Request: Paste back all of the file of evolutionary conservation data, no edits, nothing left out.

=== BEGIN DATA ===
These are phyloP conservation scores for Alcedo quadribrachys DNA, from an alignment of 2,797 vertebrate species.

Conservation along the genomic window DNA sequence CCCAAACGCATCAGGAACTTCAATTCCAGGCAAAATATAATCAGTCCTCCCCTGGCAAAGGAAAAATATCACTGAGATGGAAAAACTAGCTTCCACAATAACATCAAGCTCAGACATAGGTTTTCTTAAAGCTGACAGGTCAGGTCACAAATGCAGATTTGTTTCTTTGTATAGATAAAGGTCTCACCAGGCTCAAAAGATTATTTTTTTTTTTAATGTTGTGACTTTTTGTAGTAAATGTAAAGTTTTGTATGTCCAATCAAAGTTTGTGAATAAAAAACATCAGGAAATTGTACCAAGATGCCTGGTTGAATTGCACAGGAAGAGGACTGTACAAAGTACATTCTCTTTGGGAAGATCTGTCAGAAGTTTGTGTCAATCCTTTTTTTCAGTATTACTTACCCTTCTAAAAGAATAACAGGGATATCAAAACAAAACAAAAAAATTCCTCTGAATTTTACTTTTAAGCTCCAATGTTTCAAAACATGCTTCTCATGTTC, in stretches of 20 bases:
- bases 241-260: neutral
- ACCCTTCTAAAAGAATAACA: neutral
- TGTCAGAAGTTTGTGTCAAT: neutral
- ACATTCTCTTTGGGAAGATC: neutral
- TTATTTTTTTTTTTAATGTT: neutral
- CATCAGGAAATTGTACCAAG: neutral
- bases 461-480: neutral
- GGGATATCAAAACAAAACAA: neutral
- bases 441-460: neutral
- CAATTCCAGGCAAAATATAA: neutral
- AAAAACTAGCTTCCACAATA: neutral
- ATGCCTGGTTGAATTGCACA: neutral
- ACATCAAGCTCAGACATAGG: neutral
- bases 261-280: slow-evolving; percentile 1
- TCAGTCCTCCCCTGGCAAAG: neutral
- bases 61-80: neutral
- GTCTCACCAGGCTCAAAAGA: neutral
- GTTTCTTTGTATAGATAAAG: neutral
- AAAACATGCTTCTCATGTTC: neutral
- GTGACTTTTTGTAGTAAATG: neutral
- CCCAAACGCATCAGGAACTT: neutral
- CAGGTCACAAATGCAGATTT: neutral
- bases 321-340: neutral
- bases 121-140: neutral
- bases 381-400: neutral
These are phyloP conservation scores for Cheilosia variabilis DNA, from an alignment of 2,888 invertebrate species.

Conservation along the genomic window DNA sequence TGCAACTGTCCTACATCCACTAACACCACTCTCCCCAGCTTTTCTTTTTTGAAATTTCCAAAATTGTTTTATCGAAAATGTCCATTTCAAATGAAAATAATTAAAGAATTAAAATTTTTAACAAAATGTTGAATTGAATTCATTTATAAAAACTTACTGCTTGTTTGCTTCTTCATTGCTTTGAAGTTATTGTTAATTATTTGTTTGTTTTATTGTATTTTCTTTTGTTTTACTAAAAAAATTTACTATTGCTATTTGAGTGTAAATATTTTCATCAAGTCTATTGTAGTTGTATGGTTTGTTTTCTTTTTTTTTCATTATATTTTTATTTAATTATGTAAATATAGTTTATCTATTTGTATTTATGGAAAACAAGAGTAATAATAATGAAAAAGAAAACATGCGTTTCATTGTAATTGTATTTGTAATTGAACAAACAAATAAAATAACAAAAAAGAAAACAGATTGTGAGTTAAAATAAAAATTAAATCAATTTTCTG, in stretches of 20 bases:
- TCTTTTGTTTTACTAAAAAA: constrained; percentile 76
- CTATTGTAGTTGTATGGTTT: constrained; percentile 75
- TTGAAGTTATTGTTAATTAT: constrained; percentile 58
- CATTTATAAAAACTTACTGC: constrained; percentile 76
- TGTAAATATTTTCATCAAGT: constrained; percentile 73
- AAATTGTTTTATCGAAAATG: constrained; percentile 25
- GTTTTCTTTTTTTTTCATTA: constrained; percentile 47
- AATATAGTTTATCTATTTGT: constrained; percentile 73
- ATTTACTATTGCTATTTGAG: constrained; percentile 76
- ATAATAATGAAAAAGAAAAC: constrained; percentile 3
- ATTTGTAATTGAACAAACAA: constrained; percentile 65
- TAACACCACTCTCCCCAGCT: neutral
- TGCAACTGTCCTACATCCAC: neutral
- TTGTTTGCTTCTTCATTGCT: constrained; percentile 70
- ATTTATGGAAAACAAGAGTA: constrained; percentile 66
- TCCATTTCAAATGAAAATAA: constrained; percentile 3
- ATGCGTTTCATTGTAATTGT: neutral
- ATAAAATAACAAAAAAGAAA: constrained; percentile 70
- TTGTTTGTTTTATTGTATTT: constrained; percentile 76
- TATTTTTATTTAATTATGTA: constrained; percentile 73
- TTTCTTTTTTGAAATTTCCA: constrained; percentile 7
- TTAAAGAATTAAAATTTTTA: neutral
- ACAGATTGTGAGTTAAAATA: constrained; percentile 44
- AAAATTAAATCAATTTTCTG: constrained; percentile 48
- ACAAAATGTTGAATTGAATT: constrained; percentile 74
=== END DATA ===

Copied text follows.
These are phyloP conservation scores for Alcedo quadribrachys DNA, from an alignment of 2,797 vertebrate species.

Conservation along the genomic window DNA sequence CCCAAACGCATCAGGAACTTCAATTCCAGGCAAAATATAATCAGTCCTCCCCTGGCAAAGGAAAAATATCACTGAGATGGAAAAACTAGCTTCCACAATAACATCAAGCTCAGACATAGGTTTTCTTAAAGCTGACAGGTCAGGTCACAAATGCAGATTTGTTTCTTTGTATAGATAAAGGTCTCACCAGGCTCAAAAGATTATTTTTTTTTTTAATGTTGTGACTTTTTGTAGTAAATGTAAAGTTTTGTATGTCCAATCAAAGTTTGTGAATAAAAAACATCAGGAAATTGTACCAAGATGCCTGGTTGAATTGCACAGGAAGAGGACTGTACAAAGTACATTCTCTTTGGGAAGATCTGTCAGAAGTTTGTGTCAATCCTTTTTTTCAGTATTACTTACCCTTCTAAAAGAATAACAGGGATATCAAAACAAAACAAAAAAATTCCTCTGAATTTTACTTTTAAGCTCCAATGTTTCAAAACATGCTTCTCATGTTC, in stretches of 20 bases:
- bases 241-260: neutral
- ACCCTTCTAAAAGAATAACA: neutral
- TGTCAGAAGTTTGTGTCAAT: neutral
- ACATTCTCTTTGGGAAGATC: neutral
- TTATTTTTTTTTTTAATGTT: neutral
- CATCAGGAAATTGTACCAAG: neutral
- bases 461-480: neutral
- GGGATATCAAAACAAAACAA: neutral
- bases 441-460: neutral
- CAATTCCAGGCAAAATATAA: neutral
- AAAAACTAGCTTCCACAATA: neutral
- ATGCCTGGTTGAATTGCACA: neutral
- ACATCAAGCTCAGACATAGG: neutral
- bases 261-280: slow-evolving; percentile 1
- TCAGTCCTCCCCTGGCAAAG: neutral
- bases 61-80: neutral
- GTCTCACCAGGCTCAAAAGA: neutral
- GTTTCTTTGTATAGATAAAG: neutral
- AAAACATGCTTCTCATGTTC: neutral
- GTGACTTTTTGTAGTAAATG: neutral
- CCCAAACGCATCAGGAACTT: neutral
- CAGGTCACAAATGCAGATTT: neutral
- bases 321-340: neutral
- bases 121-140: neutral
- bases 381-400: neutral
These are phyloP conservation scores for Cheilosia variabilis DNA, from an alignment of 2,888 invertebrate species.

Conservation along the genomic window DNA sequence TGCAACTGTCCTACATCCACTAACACCACTCTCCCCAGCTTTTCTTTTTTGAAATTTCCAAAATTGTTTTATCGAAAATGTCCATTTCAAATGAAAATAATTAAAGAATTAAAATTTTTAACAAAATGTTGAATTGAATTCATTTATAAAAACTTACTGCTTGTTTGCTTCTTCATTGCTTTGAAGTTATTGTTAATTATTTGTTTGTTTTATTGTATTTTCTTTTGTTTTACTAAAAAAATTTACTATTGCTATTTGAGTGTAAATATTTTCATCAAGTCTATTGTAGTTGTATGGTTTGTTTTCTTTTTTTTTCATTATATTTTTATTTAATTATGTAAATATAGTTTATCTATTTGTATTTATGGAAAACAAGAGTAATAATAATGAAAAAGAAAACATGCGTTTCATTGTAATTGTATTTGTAATTGAACAAACAAATAAAATAACAAAAAAGAAAACAGATTGTGAGTTAAAATAAAAATTAAATCAATTTTCTG, in stretches of 20 bases:
- TCTTTTGTTTTACTAAAAAA: constrained; percentile 76
- CTATTGTAGTTGTATGGTTT: constrained; percentile 75
- TTGAAGTTATTGTTAATTAT: constrained; percentile 58
- CATTTATAAAAACTTACTGC: constrained; percentile 76
- TGTAAATATTTTCATCAAGT: constrained; percentile 73
- AAATTGTTTTATCGAAAATG: constrained; percentile 25
- GTTTTCTTTTTTTTTCATTA: constrained; percentile 47
- AATATAGTTTATCTATTTGT: constrained; percentile 73
- ATTTACTATTGCTATTTGAG: constrained; percentile 76
- ATAATAATGAAAAAGAAAAC: constrained; percentile 3
- ATTTGTAATTGAACAAACAA: constrained; percentile 65
- TAACACCACTCTCCCCAGCT: neutral
- TGCAACTGTCCTACATCCAC: neutral
- TTGTTTGCTTCTTCATTGCT: constrained; percentile 70
- ATTTATGGAAAACAAGAGTA: constrained; percentile 66
- TCCATTTCAAATGAAAATAA: constrained; percentile 3
- ATGCGTTTCATTGTAATTGT: neutral
- ATAAAATAACAAAAAAGAAA: constrained; percentile 70
- TTGTTTGTTTTATTGTATTT: constrained; percentile 76
- TATTTTTATTTAATTATGTA: constrained; percentile 73
- TTTCTTTTTTGAAATTTCCA: constrained; percentile 7
- TTAAAGAATTAAAATTTTTA: neutral
- ACAGATTGTGAGTTAAAATA: constrained; percentile 44
- AAAATTAAATCAATTTTCTG: constrained; percentile 48
- ACAAAATGTTGAATTGAATT: constrained; percentile 74